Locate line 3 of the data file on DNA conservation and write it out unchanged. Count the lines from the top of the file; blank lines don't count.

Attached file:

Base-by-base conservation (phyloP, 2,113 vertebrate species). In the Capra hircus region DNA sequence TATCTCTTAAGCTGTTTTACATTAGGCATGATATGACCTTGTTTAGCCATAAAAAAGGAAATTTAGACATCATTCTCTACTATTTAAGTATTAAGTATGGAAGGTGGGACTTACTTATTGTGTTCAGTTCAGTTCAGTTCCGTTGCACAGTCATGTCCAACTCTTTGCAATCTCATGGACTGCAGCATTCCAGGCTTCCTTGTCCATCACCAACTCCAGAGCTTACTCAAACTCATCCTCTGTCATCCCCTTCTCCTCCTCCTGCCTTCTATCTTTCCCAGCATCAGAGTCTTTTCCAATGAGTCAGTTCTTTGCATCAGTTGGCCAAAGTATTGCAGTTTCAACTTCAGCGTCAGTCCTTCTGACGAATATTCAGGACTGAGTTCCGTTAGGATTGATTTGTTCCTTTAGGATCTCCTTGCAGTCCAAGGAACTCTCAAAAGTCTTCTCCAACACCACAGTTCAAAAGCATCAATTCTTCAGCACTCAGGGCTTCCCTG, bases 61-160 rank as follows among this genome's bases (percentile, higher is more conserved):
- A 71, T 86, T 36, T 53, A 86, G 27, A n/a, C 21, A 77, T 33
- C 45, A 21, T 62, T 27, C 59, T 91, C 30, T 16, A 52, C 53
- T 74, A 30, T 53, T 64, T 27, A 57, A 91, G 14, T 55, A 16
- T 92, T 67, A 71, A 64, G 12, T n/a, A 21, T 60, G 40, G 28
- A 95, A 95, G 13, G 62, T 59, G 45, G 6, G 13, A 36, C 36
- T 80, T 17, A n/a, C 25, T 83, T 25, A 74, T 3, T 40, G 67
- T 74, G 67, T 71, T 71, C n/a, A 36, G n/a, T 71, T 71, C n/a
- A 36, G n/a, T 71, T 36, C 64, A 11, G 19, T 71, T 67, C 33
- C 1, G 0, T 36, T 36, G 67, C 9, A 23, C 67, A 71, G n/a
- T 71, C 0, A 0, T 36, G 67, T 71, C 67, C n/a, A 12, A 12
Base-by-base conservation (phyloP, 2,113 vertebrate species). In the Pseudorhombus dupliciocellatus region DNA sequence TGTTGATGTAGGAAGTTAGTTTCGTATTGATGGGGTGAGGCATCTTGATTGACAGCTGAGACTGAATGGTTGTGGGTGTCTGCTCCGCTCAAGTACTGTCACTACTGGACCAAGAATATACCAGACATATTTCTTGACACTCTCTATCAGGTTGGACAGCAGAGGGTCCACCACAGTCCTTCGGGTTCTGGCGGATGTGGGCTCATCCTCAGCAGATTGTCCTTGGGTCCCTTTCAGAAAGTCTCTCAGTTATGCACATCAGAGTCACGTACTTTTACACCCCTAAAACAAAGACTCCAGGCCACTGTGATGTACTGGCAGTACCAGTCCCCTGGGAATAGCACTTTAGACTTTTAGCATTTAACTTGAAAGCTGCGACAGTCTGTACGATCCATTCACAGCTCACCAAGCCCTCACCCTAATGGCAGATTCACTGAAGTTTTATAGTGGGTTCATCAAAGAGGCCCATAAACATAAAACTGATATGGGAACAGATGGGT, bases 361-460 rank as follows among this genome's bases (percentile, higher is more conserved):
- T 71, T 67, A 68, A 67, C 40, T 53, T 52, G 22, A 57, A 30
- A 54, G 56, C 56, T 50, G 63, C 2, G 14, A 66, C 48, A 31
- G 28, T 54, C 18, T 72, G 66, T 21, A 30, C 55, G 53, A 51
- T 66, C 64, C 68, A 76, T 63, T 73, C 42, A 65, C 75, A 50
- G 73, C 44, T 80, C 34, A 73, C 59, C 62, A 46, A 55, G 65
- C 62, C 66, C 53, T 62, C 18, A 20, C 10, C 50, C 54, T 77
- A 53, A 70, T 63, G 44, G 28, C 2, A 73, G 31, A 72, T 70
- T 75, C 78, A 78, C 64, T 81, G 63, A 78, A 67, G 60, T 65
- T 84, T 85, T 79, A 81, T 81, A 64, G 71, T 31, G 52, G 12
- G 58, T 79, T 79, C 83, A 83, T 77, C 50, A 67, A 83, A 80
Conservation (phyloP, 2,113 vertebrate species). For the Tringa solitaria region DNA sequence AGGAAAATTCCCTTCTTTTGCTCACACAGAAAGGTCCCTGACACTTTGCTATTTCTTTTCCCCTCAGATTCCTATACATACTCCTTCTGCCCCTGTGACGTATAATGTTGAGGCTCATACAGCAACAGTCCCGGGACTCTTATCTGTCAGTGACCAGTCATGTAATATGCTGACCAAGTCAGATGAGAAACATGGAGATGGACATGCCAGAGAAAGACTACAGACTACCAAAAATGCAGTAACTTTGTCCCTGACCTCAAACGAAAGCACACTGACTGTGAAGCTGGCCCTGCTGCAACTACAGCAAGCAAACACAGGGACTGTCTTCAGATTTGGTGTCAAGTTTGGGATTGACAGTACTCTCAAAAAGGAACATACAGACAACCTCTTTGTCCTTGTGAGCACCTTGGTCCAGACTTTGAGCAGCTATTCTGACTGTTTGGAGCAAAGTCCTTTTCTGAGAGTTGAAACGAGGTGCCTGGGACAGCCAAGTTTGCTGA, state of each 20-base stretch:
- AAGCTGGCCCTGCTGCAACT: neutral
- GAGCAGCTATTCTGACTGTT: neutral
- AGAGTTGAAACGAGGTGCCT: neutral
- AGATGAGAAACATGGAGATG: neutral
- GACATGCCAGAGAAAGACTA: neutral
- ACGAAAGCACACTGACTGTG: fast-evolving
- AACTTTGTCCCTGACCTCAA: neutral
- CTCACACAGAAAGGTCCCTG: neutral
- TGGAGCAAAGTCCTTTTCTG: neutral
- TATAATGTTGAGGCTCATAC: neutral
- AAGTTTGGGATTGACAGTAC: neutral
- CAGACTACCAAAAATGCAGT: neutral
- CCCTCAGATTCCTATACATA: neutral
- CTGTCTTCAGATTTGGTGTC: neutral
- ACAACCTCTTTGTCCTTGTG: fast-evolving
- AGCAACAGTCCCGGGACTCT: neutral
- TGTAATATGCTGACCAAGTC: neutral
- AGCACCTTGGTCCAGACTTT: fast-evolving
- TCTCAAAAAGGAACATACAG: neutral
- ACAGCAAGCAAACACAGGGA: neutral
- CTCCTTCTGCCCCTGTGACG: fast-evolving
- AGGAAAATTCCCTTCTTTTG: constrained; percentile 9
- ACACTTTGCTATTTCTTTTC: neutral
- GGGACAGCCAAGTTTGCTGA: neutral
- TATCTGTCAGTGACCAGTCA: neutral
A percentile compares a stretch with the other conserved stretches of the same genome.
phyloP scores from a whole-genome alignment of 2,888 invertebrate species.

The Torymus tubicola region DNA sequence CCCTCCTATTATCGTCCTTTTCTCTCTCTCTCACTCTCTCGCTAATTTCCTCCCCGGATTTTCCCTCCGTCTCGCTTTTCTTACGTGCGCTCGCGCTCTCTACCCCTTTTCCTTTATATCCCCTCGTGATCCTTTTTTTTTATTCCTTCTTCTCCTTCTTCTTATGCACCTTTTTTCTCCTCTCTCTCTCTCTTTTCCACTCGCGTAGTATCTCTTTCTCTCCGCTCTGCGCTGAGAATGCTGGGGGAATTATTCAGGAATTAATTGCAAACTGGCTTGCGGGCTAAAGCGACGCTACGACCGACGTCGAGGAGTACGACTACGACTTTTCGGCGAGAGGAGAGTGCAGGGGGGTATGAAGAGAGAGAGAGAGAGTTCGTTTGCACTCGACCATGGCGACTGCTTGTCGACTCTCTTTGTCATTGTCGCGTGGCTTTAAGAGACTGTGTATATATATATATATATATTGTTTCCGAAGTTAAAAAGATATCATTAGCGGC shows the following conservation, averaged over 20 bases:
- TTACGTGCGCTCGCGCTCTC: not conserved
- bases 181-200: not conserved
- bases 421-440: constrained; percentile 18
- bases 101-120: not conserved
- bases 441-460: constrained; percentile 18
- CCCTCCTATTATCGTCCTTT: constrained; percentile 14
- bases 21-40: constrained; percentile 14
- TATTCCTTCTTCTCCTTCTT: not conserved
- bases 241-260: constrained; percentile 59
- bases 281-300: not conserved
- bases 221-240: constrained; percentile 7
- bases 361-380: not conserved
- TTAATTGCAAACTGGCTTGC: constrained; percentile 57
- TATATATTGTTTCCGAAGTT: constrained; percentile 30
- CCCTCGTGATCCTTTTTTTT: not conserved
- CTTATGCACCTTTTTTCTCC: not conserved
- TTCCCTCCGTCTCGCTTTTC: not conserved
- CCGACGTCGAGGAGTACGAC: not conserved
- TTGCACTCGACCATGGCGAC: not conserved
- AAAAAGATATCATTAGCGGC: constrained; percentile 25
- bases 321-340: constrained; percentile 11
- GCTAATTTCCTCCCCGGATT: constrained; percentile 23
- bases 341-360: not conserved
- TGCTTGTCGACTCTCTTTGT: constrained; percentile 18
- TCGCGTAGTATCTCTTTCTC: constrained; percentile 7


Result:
- C 45, A 21, T 62, T 27, C 59, T 91, C 30, T 16, A 52, C 53